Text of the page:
Endocrine System - Your Connected Body
When it comes to our bodies, everything affects everything because everything's connected.
And our endocrine system sits smack dab in the middle of all this connecting that's going on.
Here's a quick look at the parts of the endocrine system and what they do (24/7, I might add).
• The hypothalamus, which connects and controls our nervous system and endocrine system.
• The pituitary, which controls the flow of the other endocrine hormones.
• The thyroid, which controls metabolism.
• The adrenals, which crank things up handle stress.
• The pineal, which controls our 24-hour clock.
• The thymus, our immune system.
• The parathyroids, which balance our calcium.
• The pancreas, which works on keeping blood sugar where it belongs.
• The gonads, ovaries and testes, that provide sex hormones.
• Our body fat, which controls hunger.
• Our bones, which work with the thyroid.
As you probably noticed, that covers a whole bunch of what happens inside us.
And our busy, busy, busy endocrine glands don't sit in a corner like good little boys and girls. Oh, no! Besides getting into each other's business like crazy, they reach out and touch everything else they can get their hands on.
Let's look at just a few examples.
The pituitary, surprisingly, impacts your coordination. Plus, a non-functioning pituitary means your other glands aren't getting the stop/go signals they need to work. So there's both direct and indirect business going on.
And then there are the gonads. All of us have estrogen, progesterone and testosterone, courtesy of our gonads. Testosterone and progesterone are good, kind and gentle-but kinda wimpy. Estrogen, on the other hand, is a bossy, conniving menace to boys, girls, men and women. Once estrogen gets out of control, it creates all sorts of chaos, up to and including cancer. And it gets out of control a lot.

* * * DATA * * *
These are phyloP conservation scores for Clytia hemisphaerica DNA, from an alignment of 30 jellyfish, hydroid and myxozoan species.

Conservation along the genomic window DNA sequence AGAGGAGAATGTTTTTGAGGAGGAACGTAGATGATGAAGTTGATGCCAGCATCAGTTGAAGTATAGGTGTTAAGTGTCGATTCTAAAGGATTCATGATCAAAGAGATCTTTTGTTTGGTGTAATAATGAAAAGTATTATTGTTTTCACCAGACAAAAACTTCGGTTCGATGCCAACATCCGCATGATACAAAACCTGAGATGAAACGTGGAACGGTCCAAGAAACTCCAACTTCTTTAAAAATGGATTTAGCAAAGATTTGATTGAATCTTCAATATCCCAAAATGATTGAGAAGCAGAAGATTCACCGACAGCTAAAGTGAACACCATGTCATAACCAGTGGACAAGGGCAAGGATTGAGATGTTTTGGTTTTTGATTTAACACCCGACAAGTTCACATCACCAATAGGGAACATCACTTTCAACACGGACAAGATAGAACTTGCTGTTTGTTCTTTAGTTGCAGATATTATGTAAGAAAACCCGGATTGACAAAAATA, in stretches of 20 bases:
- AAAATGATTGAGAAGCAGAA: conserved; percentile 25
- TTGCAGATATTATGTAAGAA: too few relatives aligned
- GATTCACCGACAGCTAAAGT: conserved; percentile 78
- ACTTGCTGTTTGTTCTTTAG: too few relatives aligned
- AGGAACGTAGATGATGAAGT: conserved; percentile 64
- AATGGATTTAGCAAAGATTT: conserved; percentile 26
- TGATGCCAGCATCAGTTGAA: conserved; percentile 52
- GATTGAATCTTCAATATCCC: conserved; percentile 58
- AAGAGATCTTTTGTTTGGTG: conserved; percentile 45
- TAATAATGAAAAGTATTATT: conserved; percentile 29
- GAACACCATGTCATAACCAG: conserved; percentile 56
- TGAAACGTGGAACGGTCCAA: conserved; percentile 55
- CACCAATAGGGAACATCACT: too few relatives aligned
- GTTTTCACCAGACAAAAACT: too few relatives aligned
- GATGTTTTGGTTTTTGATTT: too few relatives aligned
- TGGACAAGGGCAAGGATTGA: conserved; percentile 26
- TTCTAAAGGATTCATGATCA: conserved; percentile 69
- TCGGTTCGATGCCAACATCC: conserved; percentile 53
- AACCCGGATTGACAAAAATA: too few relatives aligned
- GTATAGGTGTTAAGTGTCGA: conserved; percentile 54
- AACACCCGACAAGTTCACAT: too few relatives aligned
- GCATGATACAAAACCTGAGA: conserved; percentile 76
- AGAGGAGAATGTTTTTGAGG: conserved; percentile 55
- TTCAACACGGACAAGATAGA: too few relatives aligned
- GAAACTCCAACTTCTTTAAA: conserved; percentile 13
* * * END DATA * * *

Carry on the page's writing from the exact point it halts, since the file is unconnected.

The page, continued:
But the reach-out-and-touch-someone champ is the thyroid.
• If your thyroid's coasting along in low, your heart attack risk doubles.
• And low thyroid means high cholesterol. But taking statin drugs makes everything worse.
• Low thyroid makes iron tests come out low, too, but taking iron is a huge mistake. It's about pumping up the thyroid-which the unreliable tests may say is okay.
• Plus, low thyroid can mean low stomach acid, and there goes your digestion.
• A thyroid in trouble whacks your liver, too, and your limping liver can create cellulite, one of the less desirable ways in which your body tells you there's trouble.
Well, I could go on, but one important thing to understand is most doctors don't know any of this. And even if they do, they could risk their medical license by acting on it.
Medical schools teaching
Medical schools teach that the endocrine glands do, in fact, sit in a corner like good little boys and girls, so they needn't be considered in making a diagnosis.
This is not good.
Whatever gland-thyroid, pancreas, adrenals, etc.-starts the mess, no gland ever suffers alone. And it doesn't get healthy alone, either.
And it's not only glands. No body part goes down or gets back up by itself. To paraphrase John Donne, "No body part is an island, entire of itself."
Our bodies are beehives of connectivity, and getting healthy requires that somebody consider the connections. And since medicine doesn't think in those terms, that somebody appears to be you.
God is good,
Copyright by Bette Dowdell. All rights reserved
P.S. Bette Dowdell is not a doctor, nor does she purport to be She's a patient who's been studying and successfully handling her own endocrine problems for more than 30 years. She offers introductory teleseminars and an in-depth 12-month subscription program, "Moving to Health" about living well with endocrine issues. She explains how things work-or don't, discusses what things to avoid as well as the things that help, and she provides a lot of well-researched nutritional information. Subscribe to her free e-zine at Information is power.